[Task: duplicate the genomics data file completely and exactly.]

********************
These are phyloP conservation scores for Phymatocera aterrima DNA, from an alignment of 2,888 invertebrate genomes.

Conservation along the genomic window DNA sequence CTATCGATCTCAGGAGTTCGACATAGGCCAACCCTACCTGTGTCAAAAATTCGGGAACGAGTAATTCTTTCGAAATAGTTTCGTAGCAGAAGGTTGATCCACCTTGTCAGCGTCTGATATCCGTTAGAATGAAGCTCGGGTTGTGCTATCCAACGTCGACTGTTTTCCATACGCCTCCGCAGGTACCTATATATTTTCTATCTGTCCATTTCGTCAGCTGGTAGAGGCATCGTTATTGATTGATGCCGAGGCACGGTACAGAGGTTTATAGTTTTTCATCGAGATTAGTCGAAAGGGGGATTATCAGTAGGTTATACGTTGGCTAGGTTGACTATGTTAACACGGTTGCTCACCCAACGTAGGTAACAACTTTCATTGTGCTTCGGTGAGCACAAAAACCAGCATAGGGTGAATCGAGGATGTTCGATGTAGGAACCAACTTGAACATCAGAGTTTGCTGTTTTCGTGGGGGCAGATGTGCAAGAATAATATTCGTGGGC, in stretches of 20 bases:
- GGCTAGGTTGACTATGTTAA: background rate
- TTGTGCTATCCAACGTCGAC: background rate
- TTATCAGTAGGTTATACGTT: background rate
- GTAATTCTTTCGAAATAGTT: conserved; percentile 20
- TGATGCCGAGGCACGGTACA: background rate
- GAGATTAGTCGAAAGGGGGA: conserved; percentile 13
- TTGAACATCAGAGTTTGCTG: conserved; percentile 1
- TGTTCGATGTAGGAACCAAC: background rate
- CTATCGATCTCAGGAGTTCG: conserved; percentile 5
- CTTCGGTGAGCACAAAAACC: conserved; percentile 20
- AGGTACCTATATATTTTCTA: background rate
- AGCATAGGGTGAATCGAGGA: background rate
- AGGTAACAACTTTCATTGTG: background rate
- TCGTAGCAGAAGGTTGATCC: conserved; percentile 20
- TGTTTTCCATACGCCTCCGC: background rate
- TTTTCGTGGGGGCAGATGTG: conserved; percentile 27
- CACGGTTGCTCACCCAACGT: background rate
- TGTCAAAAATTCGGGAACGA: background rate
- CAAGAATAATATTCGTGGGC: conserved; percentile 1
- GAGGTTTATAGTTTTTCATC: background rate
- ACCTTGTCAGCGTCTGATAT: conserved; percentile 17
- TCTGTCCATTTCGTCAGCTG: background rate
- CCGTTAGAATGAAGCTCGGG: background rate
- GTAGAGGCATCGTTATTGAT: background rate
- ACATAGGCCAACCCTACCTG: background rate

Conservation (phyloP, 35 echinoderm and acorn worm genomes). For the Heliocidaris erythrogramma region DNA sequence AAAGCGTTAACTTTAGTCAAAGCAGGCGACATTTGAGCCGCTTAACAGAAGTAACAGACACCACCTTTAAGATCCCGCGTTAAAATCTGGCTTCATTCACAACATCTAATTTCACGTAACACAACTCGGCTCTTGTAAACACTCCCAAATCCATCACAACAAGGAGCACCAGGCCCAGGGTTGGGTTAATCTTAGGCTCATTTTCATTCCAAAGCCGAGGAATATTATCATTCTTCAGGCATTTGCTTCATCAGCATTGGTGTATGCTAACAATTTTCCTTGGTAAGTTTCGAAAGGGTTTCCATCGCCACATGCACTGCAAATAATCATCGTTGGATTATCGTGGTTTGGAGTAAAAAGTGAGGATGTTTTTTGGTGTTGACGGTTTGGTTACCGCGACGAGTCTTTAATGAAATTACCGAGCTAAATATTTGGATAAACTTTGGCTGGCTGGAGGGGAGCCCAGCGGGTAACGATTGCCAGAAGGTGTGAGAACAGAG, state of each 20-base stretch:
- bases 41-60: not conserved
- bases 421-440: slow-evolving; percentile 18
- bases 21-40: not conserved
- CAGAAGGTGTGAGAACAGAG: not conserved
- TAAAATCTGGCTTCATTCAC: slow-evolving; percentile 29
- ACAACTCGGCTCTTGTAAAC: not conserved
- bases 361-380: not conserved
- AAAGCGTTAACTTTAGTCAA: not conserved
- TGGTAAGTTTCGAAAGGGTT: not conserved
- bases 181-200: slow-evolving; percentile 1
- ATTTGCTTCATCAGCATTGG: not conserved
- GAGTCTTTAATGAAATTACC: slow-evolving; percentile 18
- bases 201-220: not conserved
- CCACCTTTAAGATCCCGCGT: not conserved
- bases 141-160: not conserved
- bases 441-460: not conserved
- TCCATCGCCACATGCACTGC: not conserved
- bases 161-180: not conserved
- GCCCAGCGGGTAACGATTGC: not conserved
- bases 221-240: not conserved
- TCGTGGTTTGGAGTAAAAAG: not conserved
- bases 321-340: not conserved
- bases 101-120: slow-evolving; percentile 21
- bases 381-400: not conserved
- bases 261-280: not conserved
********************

These are phyloP conservation scores for Phymatocera aterrima DNA, from an alignment of 2,888 invertebrate genomes.

Conservation along the genomic window DNA sequence CTATCGATCTCAGGAGTTCGACATAGGCCAACCCTACCTGTGTCAAAAATTCGGGAACGAGTAATTCTTTCGAAATAGTTTCGTAGCAGAAGGTTGATCCACCTTGTCAGCGTCTGATATCCGTTAGAATGAAGCTCGGGTTGTGCTATCCAACGTCGACTGTTTTCCATACGCCTCCGCAGGTACCTATATATTTTCTATCTGTCCATTTCGTCAGCTGGTAGAGGCATCGTTATTGATTGATGCCGAGGCACGGTACAGAGGTTTATAGTTTTTCATCGAGATTAGTCGAAAGGGGGATTATCAGTAGGTTATACGTTGGCTAGGTTGACTATGTTAACACGGTTGCTCACCCAACGTAGGTAACAACTTTCATTGTGCTTCGGTGAGCACAAAAACCAGCATAGGGTGAATCGAGGATGTTCGATGTAGGAACCAACTTGAACATCAGAGTTTGCTGTTTTCGTGGGGGCAGATGTGCAAGAATAATATTCGTGGGC, in stretches of 20 bases:
- GGCTAGGTTGACTATGTTAA: background rate
- TTGTGCTATCCAACGTCGAC: background rate
- TTATCAGTAGGTTATACGTT: background rate
- GTAATTCTTTCGAAATAGTT: conserved; percentile 20
- TGATGCCGAGGCACGGTACA: background rate
- GAGATTAGTCGAAAGGGGGA: conserved; percentile 13
- TTGAACATCAGAGTTTGCTG: conserved; percentile 1
- TGTTCGATGTAGGAACCAAC: background rate
- CTATCGATCTCAGGAGTTCG: conserved; percentile 5
- CTTCGGTGAGCACAAAAACC: conserved; percentile 20
- AGGTACCTATATATTTTCTA: background rate
- AGCATAGGGTGAATCGAGGA: background rate
- AGGTAACAACTTTCATTGTG: background rate
- TCGTAGCAGAAGGTTGATCC: conserved; percentile 20
- TGTTTTCCATACGCCTCCGC: background rate
- TTTTCGTGGGGGCAGATGTG: conserved; percentile 27
- CACGGTTGCTCACCCAACGT: background rate
- TGTCAAAAATTCGGGAACGA: background rate
- CAAGAATAATATTCGTGGGC: conserved; percentile 1
- GAGGTTTATAGTTTTTCATC: background rate
- ACCTTGTCAGCGTCTGATAT: conserved; percentile 17
- TCTGTCCATTTCGTCAGCTG: background rate
- CCGTTAGAATGAAGCTCGGG: background rate
- GTAGAGGCATCGTTATTGAT: background rate
- ACATAGGCCAACCCTACCTG: background rate

Conservation (phyloP, 35 echinoderm and acorn worm genomes). For the Heliocidaris erythrogramma region DNA sequence AAAGCGTTAACTTTAGTCAAAGCAGGCGACATTTGAGCCGCTTAACAGAAGTAACAGACACCACCTTTAAGATCCCGCGTTAAAATCTGGCTTCATTCACAACATCTAATTTCACGTAACACAACTCGGCTCTTGTAAACACTCCCAAATCCATCACAACAAGGAGCACCAGGCCCAGGGTTGGGTTAATCTTAGGCTCATTTTCATTCCAAAGCCGAGGAATATTATCATTCTTCAGGCATTTGCTTCATCAGCATTGGTGTATGCTAACAATTTTCCTTGGTAAGTTTCGAAAGGGTTTCCATCGCCACATGCACTGCAAATAATCATCGTTGGATTATCGTGGTTTGGAGTAAAAAGTGAGGATGTTTTTTGGTGTTGACGGTTTGGTTACCGCGACGAGTCTTTAATGAAATTACCGAGCTAAATATTTGGATAAACTTTGGCTGGCTGGAGGGGAGCCCAGCGGGTAACGATTGCCAGAAGGTGTGAGAACAGAG, state of each 20-base stretch:
- bases 41-60: not conserved
- bases 421-440: slow-evolving; percentile 18
- bases 21-40: not conserved
- CAGAAGGTGTGAGAACAGAG: not conserved
- TAAAATCTGGCTTCATTCAC: slow-evolving; percentile 29
- ACAACTCGGCTCTTGTAAAC: not conserved
- bases 361-380: not conserved
- AAAGCGTTAACTTTAGTCAA: not conserved
- TGGTAAGTTTCGAAAGGGTT: not conserved
- bases 181-200: slow-evolving; percentile 1
- ATTTGCTTCATCAGCATTGG: not conserved
- GAGTCTTTAATGAAATTACC: slow-evolving; percentile 18
- bases 201-220: not conserved
- CCACCTTTAAGATCCCGCGT: not conserved
- bases 141-160: not conserved
- bases 441-460: not conserved
- TCCATCGCCACATGCACTGC: not conserved
- bases 161-180: not conserved
- GCCCAGCGGGTAACGATTGC: not conserved
- bases 221-240: not conserved
- TCGTGGTTTGGAGTAAAAAG: not conserved
- bases 321-340: not conserved
- bases 101-120: slow-evolving; percentile 21
- bases 381-400: not conserved
- bases 261-280: not conserved